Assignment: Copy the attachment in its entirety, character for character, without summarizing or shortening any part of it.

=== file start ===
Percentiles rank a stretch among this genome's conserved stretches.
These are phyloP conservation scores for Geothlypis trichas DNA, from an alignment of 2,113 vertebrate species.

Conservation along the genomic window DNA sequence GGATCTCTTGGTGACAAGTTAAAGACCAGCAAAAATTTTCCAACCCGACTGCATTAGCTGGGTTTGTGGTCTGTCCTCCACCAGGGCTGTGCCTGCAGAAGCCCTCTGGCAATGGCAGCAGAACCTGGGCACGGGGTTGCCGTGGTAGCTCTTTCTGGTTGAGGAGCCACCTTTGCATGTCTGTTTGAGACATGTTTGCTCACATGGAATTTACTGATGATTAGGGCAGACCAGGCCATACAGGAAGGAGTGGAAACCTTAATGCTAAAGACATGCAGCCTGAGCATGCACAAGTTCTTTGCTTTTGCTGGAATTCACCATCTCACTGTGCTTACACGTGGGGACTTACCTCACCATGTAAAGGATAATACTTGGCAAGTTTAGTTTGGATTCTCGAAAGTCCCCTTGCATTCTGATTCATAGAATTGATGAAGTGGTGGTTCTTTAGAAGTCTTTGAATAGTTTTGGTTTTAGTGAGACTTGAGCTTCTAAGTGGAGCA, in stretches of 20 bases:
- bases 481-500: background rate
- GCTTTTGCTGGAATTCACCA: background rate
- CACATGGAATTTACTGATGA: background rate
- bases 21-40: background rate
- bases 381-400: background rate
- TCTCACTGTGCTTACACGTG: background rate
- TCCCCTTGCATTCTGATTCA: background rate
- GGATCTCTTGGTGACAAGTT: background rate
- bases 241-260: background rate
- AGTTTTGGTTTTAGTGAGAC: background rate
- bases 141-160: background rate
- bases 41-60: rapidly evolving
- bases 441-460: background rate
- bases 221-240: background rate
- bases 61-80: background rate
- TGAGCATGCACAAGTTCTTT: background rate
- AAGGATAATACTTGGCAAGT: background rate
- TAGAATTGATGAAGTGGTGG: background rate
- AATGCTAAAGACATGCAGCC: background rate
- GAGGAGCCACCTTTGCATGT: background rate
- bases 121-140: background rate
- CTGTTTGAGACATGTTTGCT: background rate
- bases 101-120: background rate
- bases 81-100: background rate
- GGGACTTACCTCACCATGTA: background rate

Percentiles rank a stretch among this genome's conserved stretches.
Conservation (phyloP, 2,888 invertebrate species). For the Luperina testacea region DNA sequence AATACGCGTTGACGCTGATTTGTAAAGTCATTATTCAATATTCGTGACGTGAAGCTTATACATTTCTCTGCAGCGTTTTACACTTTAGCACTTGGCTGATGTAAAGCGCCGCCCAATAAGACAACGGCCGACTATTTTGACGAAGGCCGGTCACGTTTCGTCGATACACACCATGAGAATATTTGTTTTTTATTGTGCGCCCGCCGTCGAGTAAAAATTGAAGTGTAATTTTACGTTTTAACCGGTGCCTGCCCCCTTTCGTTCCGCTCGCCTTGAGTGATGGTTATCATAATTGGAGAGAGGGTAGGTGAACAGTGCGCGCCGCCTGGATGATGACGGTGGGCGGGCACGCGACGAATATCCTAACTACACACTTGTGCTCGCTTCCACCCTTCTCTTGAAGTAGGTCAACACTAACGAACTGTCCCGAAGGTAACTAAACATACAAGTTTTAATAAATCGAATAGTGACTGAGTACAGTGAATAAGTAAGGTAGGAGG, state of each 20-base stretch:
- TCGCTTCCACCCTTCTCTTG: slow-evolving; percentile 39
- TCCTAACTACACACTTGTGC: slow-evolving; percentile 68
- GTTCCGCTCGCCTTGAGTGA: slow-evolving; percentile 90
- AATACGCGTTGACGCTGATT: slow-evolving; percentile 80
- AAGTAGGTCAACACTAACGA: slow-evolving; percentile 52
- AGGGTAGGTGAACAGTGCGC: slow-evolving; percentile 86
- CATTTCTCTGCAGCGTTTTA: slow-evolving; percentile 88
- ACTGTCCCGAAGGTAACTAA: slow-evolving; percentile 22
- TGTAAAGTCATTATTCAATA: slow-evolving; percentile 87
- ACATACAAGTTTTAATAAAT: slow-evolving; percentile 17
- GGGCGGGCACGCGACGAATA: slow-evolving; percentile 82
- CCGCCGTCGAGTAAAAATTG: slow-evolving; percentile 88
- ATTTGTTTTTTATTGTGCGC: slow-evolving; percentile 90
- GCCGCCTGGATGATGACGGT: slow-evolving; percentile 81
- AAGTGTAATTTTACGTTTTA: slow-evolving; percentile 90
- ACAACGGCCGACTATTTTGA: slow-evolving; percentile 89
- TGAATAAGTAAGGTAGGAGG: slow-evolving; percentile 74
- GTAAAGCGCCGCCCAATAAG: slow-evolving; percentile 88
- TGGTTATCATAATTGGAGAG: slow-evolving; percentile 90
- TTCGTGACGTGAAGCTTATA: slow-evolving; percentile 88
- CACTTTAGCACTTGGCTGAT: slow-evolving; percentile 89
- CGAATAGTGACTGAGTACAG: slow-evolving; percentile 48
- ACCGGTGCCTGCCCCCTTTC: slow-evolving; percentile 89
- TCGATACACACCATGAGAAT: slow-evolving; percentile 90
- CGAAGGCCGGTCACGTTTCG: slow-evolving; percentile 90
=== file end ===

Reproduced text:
Percentiles rank a stretch among this genome's conserved stretches.
These are phyloP conservation scores for Geothlypis trichas DNA, from an alignment of 2,113 vertebrate species.

Conservation along the genomic window DNA sequence GGATCTCTTGGTGACAAGTTAAAGACCAGCAAAAATTTTCCAACCCGACTGCATTAGCTGGGTTTGTGGTCTGTCCTCCACCAGGGCTGTGCCTGCAGAAGCCCTCTGGCAATGGCAGCAGAACCTGGGCACGGGGTTGCCGTGGTAGCTCTTTCTGGTTGAGGAGCCACCTTTGCATGTCTGTTTGAGACATGTTTGCTCACATGGAATTTACTGATGATTAGGGCAGACCAGGCCATACAGGAAGGAGTGGAAACCTTAATGCTAAAGACATGCAGCCTGAGCATGCACAAGTTCTTTGCTTTTGCTGGAATTCACCATCTCACTGTGCTTACACGTGGGGACTTACCTCACCATGTAAAGGATAATACTTGGCAAGTTTAGTTTGGATTCTCGAAAGTCCCCTTGCATTCTGATTCATAGAATTGATGAAGTGGTGGTTCTTTAGAAGTCTTTGAATAGTTTTGGTTTTAGTGAGACTTGAGCTTCTAAGTGGAGCA, in stretches of 20 bases:
- bases 481-500: background rate
- GCTTTTGCTGGAATTCACCA: background rate
- CACATGGAATTTACTGATGA: background rate
- bases 21-40: background rate
- bases 381-400: background rate
- TCTCACTGTGCTTACACGTG: background rate
- TCCCCTTGCATTCTGATTCA: background rate
- GGATCTCTTGGTGACAAGTT: background rate
- bases 241-260: background rate
- AGTTTTGGTTTTAGTGAGAC: background rate
- bases 141-160: background rate
- bases 41-60: rapidly evolving
- bases 441-460: background rate
- bases 221-240: background rate
- bases 61-80: background rate
- TGAGCATGCACAAGTTCTTT: background rate
- AAGGATAATACTTGGCAAGT: background rate
- TAGAATTGATGAAGTGGTGG: background rate
- AATGCTAAAGACATGCAGCC: background rate
- GAGGAGCCACCTTTGCATGT: background rate
- bases 121-140: background rate
- CTGTTTGAGACATGTTTGCT: background rate
- bases 101-120: background rate
- bases 81-100: background rate
- GGGACTTACCTCACCATGTA: background rate

Percentiles rank a stretch among this genome's conserved stretches.
Conservation (phyloP, 2,888 invertebrate species). For the Luperina testacea region DNA sequence AATACGCGTTGACGCTGATTTGTAAAGTCATTATTCAATATTCGTGACGTGAAGCTTATACATTTCTCTGCAGCGTTTTACACTTTAGCACTTGGCTGATGTAAAGCGCCGCCCAATAAGACAACGGCCGACTATTTTGACGAAGGCCGGTCACGTTTCGTCGATACACACCATGAGAATATTTGTTTTTTATTGTGCGCCCGCCGTCGAGTAAAAATTGAAGTGTAATTTTACGTTTTAACCGGTGCCTGCCCCCTTTCGTTCCGCTCGCCTTGAGTGATGGTTATCATAATTGGAGAGAGGGTAGGTGAACAGTGCGCGCCGCCTGGATGATGACGGTGGGCGGGCACGCGACGAATATCCTAACTACACACTTGTGCTCGCTTCCACCCTTCTCTTGAAGTAGGTCAACACTAACGAACTGTCCCGAAGGTAACTAAACATACAAGTTTTAATAAATCGAATAGTGACTGAGTACAGTGAATAAGTAAGGTAGGAGG, state of each 20-base stretch:
- TCGCTTCCACCCTTCTCTTG: slow-evolving; percentile 39
- TCCTAACTACACACTTGTGC: slow-evolving; percentile 68
- GTTCCGCTCGCCTTGAGTGA: slow-evolving; percentile 90
- AATACGCGTTGACGCTGATT: slow-evolving; percentile 80
- AAGTAGGTCAACACTAACGA: slow-evolving; percentile 52
- AGGGTAGGTGAACAGTGCGC: slow-evolving; percentile 86
- CATTTCTCTGCAGCGTTTTA: slow-evolving; percentile 88
- ACTGTCCCGAAGGTAACTAA: slow-evolving; percentile 22
- TGTAAAGTCATTATTCAATA: slow-evolving; percentile 87
- ACATACAAGTTTTAATAAAT: slow-evolving; percentile 17
- GGGCGGGCACGCGACGAATA: slow-evolving; percentile 82
- CCGCCGTCGAGTAAAAATTG: slow-evolving; percentile 88
- ATTTGTTTTTTATTGTGCGC: slow-evolving; percentile 90
- GCCGCCTGGATGATGACGGT: slow-evolving; percentile 81
- AAGTGTAATTTTACGTTTTA: slow-evolving; percentile 90
- ACAACGGCCGACTATTTTGA: slow-evolving; percentile 89
- TGAATAAGTAAGGTAGGAGG: slow-evolving; percentile 74
- GTAAAGCGCCGCCCAATAAG: slow-evolving; percentile 88
- TGGTTATCATAATTGGAGAG: slow-evolving; percentile 90
- TTCGTGACGTGAAGCTTATA: slow-evolving; percentile 88
- CACTTTAGCACTTGGCTGAT: slow-evolving; percentile 89
- CGAATAGTGACTGAGTACAG: slow-evolving; percentile 48
- ACCGGTGCCTGCCCCCTTTC: slow-evolving; percentile 89
- TCGATACACACCATGAGAAT: slow-evolving; percentile 90
- CGAAGGCCGGTCACGTTTCG: slow-evolving; percentile 90